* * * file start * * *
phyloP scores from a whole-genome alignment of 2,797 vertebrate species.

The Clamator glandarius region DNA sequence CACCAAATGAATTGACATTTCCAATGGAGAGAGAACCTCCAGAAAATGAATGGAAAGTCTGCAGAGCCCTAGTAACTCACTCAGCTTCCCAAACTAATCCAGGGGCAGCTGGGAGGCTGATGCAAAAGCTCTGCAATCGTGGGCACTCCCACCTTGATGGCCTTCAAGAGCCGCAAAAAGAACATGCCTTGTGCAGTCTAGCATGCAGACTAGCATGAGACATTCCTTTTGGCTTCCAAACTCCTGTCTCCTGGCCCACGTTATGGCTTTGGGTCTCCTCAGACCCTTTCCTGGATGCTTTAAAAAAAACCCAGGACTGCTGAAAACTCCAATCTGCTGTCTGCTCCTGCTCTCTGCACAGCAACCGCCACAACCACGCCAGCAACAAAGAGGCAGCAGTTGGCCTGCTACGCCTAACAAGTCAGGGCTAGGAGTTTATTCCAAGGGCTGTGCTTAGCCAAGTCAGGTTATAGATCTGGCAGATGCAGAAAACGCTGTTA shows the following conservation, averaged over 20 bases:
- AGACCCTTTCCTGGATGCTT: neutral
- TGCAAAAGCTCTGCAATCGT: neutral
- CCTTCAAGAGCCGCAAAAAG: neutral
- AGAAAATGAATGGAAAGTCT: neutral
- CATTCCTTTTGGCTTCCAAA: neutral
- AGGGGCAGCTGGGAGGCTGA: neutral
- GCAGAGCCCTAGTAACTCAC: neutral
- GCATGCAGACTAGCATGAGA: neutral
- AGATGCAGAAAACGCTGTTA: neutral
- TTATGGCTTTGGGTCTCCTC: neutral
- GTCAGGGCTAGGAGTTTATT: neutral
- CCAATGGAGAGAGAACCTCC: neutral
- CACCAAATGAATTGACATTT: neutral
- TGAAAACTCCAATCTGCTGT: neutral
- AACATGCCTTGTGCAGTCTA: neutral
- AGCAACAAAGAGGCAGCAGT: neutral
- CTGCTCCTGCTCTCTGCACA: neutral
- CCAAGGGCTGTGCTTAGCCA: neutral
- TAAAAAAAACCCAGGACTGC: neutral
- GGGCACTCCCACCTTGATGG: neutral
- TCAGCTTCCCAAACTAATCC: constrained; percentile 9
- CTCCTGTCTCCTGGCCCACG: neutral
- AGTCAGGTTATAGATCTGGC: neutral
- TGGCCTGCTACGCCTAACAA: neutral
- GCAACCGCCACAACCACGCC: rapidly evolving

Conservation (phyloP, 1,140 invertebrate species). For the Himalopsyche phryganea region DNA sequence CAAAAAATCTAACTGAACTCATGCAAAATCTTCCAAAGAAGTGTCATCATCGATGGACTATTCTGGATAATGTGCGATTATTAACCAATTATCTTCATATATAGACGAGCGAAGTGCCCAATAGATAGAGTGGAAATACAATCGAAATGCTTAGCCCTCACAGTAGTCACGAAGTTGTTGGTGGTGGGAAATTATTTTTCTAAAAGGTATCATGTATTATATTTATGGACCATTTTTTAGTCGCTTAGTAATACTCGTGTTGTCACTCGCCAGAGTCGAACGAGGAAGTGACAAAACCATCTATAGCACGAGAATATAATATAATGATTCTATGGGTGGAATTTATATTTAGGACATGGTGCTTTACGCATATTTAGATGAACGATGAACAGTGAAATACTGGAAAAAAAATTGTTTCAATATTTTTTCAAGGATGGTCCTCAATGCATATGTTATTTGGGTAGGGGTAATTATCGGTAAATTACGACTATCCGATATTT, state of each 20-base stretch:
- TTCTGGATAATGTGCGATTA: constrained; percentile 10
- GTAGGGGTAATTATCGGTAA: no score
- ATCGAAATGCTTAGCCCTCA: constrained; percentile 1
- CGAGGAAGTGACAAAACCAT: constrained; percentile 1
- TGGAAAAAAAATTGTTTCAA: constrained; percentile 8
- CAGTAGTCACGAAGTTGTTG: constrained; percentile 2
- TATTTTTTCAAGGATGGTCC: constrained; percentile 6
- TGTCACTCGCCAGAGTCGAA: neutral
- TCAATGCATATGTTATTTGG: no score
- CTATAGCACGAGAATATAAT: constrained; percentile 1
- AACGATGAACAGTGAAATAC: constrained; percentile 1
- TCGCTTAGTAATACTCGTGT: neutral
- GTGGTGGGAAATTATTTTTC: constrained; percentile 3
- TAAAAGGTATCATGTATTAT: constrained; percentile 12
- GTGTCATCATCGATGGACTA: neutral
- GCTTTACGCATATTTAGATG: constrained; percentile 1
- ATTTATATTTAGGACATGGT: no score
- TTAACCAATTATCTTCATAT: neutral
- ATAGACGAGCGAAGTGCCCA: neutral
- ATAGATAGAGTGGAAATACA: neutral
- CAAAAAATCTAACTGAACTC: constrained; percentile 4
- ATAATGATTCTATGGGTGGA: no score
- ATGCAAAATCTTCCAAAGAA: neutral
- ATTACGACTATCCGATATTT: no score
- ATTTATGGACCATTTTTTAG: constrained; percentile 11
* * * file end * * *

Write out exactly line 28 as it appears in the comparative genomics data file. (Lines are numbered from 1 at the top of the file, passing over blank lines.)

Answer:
Conservation (phyloP, 1,140 invertebrate species). For the Himalopsyche phryganea region DNA sequence CAAAAAATCTAACTGAACTCATGCAAAATCTTCCAAAGAAGTGTCATCATCGATGGACTATTCTGGATAATGTGCGATTATTAACCAATTATCTTCATATATAGACGAGCGAAGTGCCCAATAGATAGAGTGGAAATACAATCGAAATGCTTAGCCCTCACAGTAGTCACGAAGTTGTTGGTGGTGGGAAATTATTTTTCTAAAAGGTATCATGTATTATATTTATGGACCATTTTTTAGTCGCTTAGTAATACTCGTGTTGTCACTCGCCAGAGTCGAACGAGGAAGTGACAAAACCATCTATAGCACGAGAATATAATATAATGATTCTATGGGTGGAATTTATATTTAGGACATGGTGCTTTACGCATATTTAGATGAACGATGAACAGTGAAATACTGGAAAAAAAATTGTTTCAATATTTTTTCAAGGATGGTCCTCAATGCATATGTTATTTGGGTAGGGGTAATTATCGGTAAATTACGACTATCCGATATTT, state of each 20-base stretch: